These are made for different areas above the hips. They cover the head, shoulders, elbows, hands, wrists, and fingers. They can provide flexibility, stability, and protection. They are made for children and adults and customized to fit your unique specifications.

    • Head. Head orthoses and helmet therapy (cranial orthosis) are used for infants with different head conditions like plagiocephaly, which are flat spots that develop on their heads for sleeping on one side frequently. Helmet therapy or cranial remolding helps mold a baby’s head into its natural shape.
    • Neck. Neck braces are orthoses that offer stability by temporarily restricting head movement. Fractures at the cervical area weaken the head and neck sections and make them unstable. They are also used for muscle weakness. For injuries or post-operative recovery measures involving the neck and upper back, the patient can wear the Minerva brace restricting the movement of the cervical area and the upper spine.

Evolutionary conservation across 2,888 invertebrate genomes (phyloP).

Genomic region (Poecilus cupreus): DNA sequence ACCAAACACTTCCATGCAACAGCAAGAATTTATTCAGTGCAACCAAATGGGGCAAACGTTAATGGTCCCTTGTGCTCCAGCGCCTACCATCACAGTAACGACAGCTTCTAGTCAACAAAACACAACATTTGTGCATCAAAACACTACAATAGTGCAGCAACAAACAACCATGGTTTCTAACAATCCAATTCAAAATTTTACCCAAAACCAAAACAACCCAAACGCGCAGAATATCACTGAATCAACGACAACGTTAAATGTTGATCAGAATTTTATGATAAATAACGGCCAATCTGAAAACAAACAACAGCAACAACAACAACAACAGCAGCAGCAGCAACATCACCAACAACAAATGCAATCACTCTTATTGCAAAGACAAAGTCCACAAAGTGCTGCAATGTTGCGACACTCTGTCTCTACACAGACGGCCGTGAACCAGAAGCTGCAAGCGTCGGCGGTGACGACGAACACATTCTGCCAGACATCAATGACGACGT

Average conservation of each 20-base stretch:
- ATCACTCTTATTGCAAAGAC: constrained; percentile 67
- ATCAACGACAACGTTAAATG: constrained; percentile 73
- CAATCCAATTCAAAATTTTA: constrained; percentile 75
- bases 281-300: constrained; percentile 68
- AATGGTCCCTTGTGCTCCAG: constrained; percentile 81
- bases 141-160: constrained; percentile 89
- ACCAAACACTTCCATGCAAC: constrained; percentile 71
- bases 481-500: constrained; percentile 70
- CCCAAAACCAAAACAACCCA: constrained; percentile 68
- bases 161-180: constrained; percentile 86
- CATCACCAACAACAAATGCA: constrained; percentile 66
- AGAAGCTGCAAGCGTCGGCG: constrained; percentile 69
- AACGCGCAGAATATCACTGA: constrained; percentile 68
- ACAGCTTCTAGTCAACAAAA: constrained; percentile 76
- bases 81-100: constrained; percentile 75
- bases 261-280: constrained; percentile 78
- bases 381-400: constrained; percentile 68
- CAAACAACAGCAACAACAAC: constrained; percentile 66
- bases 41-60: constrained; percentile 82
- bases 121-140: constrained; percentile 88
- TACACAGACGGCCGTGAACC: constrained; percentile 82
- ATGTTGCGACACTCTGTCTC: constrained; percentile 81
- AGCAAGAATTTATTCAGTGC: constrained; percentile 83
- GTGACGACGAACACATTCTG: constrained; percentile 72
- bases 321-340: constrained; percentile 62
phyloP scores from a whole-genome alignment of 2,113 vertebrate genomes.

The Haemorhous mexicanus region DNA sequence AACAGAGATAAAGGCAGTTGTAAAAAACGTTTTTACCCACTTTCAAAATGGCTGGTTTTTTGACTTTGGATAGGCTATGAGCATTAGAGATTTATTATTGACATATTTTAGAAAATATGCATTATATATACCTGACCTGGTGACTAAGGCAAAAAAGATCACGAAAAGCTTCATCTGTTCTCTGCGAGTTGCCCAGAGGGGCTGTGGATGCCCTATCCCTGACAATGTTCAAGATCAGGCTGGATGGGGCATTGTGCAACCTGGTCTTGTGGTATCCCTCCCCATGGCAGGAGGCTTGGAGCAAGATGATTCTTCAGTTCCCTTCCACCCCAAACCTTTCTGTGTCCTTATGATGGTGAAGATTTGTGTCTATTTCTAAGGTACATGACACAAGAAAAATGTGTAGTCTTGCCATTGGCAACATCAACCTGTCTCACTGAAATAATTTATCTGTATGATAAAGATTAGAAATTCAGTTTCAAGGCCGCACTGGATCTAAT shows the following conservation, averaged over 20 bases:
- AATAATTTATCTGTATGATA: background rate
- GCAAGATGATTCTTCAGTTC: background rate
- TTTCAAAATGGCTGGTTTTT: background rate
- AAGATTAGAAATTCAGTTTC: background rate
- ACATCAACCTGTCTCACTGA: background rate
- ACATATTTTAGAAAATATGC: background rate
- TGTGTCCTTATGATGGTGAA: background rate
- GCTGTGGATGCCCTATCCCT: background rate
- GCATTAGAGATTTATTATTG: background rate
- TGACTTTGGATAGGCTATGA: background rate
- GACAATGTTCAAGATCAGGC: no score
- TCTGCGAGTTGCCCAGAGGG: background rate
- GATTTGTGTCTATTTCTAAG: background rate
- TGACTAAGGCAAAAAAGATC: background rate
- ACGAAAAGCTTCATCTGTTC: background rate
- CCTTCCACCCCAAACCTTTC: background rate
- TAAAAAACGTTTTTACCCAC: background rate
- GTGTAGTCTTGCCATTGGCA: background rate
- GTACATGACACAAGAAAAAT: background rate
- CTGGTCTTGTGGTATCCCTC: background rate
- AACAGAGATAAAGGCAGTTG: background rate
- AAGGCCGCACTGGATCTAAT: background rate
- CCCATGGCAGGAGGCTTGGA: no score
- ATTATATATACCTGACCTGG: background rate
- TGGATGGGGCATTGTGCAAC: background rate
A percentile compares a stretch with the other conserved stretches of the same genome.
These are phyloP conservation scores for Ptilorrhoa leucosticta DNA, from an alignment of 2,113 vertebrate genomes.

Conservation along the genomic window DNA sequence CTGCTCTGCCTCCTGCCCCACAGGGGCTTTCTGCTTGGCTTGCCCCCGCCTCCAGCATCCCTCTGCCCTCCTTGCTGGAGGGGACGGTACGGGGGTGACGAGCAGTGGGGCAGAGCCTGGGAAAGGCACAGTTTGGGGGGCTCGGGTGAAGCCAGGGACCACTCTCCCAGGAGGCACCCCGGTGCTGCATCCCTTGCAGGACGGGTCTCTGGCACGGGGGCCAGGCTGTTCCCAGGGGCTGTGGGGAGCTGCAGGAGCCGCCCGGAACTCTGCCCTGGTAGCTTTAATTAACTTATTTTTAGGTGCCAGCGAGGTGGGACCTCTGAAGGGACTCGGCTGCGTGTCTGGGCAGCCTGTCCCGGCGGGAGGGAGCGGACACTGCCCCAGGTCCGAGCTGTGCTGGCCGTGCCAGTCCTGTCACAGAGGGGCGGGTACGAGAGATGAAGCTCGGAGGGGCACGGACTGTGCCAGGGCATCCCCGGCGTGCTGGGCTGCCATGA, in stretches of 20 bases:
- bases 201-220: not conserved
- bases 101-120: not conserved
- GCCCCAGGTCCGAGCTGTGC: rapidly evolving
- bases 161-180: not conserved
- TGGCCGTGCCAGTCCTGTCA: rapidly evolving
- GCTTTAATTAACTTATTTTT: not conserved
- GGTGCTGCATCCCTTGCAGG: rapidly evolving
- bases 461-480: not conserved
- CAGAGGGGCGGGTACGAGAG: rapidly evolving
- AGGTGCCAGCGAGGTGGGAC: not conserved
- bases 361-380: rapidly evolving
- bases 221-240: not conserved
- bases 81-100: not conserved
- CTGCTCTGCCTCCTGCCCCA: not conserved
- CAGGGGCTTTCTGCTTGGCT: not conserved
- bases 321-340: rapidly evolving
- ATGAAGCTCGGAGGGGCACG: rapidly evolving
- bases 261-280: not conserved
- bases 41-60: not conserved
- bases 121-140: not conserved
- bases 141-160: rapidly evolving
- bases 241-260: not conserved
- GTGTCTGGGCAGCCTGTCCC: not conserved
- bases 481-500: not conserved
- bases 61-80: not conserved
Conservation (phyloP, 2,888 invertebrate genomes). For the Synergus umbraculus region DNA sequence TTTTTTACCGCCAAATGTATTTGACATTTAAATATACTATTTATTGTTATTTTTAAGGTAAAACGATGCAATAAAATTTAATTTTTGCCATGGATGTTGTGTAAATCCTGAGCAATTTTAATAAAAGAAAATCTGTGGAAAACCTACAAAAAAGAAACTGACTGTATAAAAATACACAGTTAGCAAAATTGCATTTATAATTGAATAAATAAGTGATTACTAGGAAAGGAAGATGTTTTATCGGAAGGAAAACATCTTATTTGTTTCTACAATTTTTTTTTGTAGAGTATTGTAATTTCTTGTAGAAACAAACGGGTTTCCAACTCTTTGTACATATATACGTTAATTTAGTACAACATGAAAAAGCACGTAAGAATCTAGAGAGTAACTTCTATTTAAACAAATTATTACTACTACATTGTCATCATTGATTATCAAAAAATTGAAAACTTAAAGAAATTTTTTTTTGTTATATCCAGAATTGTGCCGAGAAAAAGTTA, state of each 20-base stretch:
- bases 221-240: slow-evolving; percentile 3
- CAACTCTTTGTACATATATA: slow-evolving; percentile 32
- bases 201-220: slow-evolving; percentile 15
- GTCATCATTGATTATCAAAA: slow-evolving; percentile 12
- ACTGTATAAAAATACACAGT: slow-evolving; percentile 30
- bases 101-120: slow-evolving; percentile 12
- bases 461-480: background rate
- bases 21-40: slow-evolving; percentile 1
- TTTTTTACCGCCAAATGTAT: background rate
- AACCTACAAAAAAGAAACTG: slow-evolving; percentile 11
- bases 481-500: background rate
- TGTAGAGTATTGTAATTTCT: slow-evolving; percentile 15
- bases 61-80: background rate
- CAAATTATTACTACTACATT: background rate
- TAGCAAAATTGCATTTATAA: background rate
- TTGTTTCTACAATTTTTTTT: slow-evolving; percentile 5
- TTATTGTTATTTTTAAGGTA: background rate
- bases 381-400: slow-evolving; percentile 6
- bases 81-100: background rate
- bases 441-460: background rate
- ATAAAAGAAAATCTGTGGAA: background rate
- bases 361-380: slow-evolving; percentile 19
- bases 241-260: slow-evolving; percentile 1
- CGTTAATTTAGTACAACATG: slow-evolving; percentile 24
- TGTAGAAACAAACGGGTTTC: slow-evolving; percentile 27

• Shoulder. Subluxation orthoses serve to correct shoulder instability at the anterior section. Frequent dislocation is a telltale sign of joint instability. Orthoses can help support shoulders and joint movement. Shoulder abduction orthoses are used on patients with injuries at the shoulder capsule, rotator cuff, soft tissue, or clavicle area. Those suffering from glenohumeral dislocation can benefit from it and can be used with an elastic immobilizer or abduction sling.